Travel credit cards essentially help you earn rewards you can use to make your travel relatively affordable. Some prepaid travel cards also store money in foreign currency.
According to a report, Moneymood 2019 – How India Will Bank This Year, by Bankbazaar, there was a 59% surge in the number of people applying for travel credit cards from metro cities and an increase of 309% from non-metros in 2018. While more and more people are opting for such cards, it’s important to understand the cost they come at and their benefits.
The rate of interest charged by travel cards is as high as that charged by credit cards. It’s usually in the range of 36-45% and unless you opt for a no-frills card, you would also have to pay a joining fee with an additional annual fee. “This is usually a sizeable amount in case of co-branded or specialized cards. So, make sure that the cost of the card is recovered before you opt for it," said Navin Chandani, chief business development officer, BankBazaar, an online financial services market place.
Some companies waive off annual fees if you spend above the threshold which varies from card to card. “Most reward cards come with a sizeable annual fee. You have to earn more in rewards than you pay for the privilege of having the card. If you spend enough, the rewards you earn often make the annual fees well worthwhile, not otherwise," said Chandani.
Also, note that every time you use your travel credit card abroad, you will be required to pay a network fees in the range of 1-2% of the total transaction amount to the bank for facilitating each foreign transaction. In addition, lenders also charge a foreign transaction fee. This can range from 1.5 -3.5% of the total transaction. And then there is a foreign currency mark-up fee which you pay for making the transaction in a foreign currency. While this may not seem like a lot for smaller transactions, it could run into thousands of rupees for bigger ones.
It is always advisable to keep a tab on your foreign transaction fee and cash withdrawal charges when you use your card abroad.
Travel credit cards essentially benefit people who travel frequently. People usually associate such cards with air miles and, hence, cheaper air fares, but there’s a lot more to them, including special discounts on select websites, airport lounge access, auto upgrades on flight tickets and excess baggage allowance. Special offers and discounts at partner hotels and restaurants is yet another benefit that comes with using travel credit cards.
Rewards and benefits mostly depend on the kind of card you purchase but most travel credit card issuers collaborate with an airline company or a travel portal. For example, the Air India SBI Platinum card gives 15 reward points for every ₹100 spent on Air India tickets, eight free airport lounge visits every year and insurance up to ₹1 lakh on losing your card. Also, on renewing the card you get an additional 2,000 reward points.
The SBI Platinum card is one of the basic travel credit cards available in the market and is predominantly focused on making your flights reasonable.
Some of the premium cards include benefits such as concierge service for pre-trip assistance, base fare waiver on flight bookings, offers on hotel reservation and flight bookings, access to golf lessons at select gold clubs, baggage insurance, entertainment bookings and so on. “A regular credit card usually has a high foreign currency transaction fee, when compared to a travel credit card," said Vinay Bagri, co-founder and chief executive officer, NiYO, a digital banking solutions company. “Travel cards also have spending limits that can be configured, and hence, overspending does not really happen, while in case of credit cards, there is availability of more funds."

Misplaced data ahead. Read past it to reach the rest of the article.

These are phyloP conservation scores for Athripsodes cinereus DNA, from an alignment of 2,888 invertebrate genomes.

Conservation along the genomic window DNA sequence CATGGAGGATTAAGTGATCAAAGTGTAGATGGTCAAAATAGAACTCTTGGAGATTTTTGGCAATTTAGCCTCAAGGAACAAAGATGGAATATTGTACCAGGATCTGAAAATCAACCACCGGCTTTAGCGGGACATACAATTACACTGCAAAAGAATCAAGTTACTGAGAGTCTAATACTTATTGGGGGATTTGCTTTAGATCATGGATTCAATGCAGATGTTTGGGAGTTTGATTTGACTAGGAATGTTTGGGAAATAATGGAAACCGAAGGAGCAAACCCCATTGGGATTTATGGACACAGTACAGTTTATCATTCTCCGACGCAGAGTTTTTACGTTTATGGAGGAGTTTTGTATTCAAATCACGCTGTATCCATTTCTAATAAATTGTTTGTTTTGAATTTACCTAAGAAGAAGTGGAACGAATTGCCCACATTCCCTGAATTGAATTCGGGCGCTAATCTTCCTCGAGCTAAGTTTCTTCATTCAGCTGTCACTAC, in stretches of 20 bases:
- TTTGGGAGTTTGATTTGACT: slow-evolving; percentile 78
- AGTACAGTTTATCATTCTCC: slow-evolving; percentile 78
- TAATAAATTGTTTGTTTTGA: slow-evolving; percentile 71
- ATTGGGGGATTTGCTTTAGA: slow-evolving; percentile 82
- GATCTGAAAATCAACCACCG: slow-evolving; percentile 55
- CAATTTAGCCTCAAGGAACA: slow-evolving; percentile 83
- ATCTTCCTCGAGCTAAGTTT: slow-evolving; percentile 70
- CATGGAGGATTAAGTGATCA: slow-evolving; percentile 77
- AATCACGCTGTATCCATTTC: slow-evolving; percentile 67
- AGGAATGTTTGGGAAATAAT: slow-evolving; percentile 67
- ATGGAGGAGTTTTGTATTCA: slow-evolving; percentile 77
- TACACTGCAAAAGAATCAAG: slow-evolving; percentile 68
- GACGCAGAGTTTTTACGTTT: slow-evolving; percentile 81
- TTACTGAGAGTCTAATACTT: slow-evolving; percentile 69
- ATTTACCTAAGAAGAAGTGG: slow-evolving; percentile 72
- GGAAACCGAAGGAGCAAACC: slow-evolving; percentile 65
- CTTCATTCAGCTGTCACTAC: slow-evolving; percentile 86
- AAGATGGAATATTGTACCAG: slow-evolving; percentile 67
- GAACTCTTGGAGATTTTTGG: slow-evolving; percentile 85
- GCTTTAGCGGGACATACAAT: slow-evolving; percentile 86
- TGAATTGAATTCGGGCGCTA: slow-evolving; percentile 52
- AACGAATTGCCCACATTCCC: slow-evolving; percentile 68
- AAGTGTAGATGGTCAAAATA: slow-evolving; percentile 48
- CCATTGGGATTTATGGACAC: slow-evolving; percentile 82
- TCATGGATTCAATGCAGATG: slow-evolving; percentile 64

Should you get one?
Which travel credit card you must pick and whether you need to get one depends on how frequently you travel and your loyalty towards certain brands, for example a particular airline.
“Travel cards are ideal for those who tend to travel a lot. These are not no-frills cards, and have a sizeable joining fee and annual fees. They offer several benefits and rewards, but they come at a price. If you do not travel frequently, you would not be able to make optimum use of these rewards and benefits," said Chandani.
Before opting for such a card, evaluate the spending that you’ll be required to do to get those extra offers and discounts. Don’t get tempted if the card requires you to spend more than what you can comfortably pay back. “If you are an infrequent traveller, you may want to look at other cards that may offer you benefits that suit your requirements but also provide a little extra while you travel," added Chandani.
“The risks (of using a travel card) are of losing the card or finding that the same isn’t working because of overuse or damage or, worse, realising that the particular brand does not work in the country you are travelling to," said Lovaii Navlakhi, managing director and chief executive officer, International Money Matters Pvt. Ltd, a financial planning firm.
If you are a frequent traveller, opt for a card that has minimal transaction fee. Certain travel cards also come with no foreign transaction fees. Do your research and pick a card that rewards you well for foreign transaction so that the fees get compensated for while redeeming the rewards.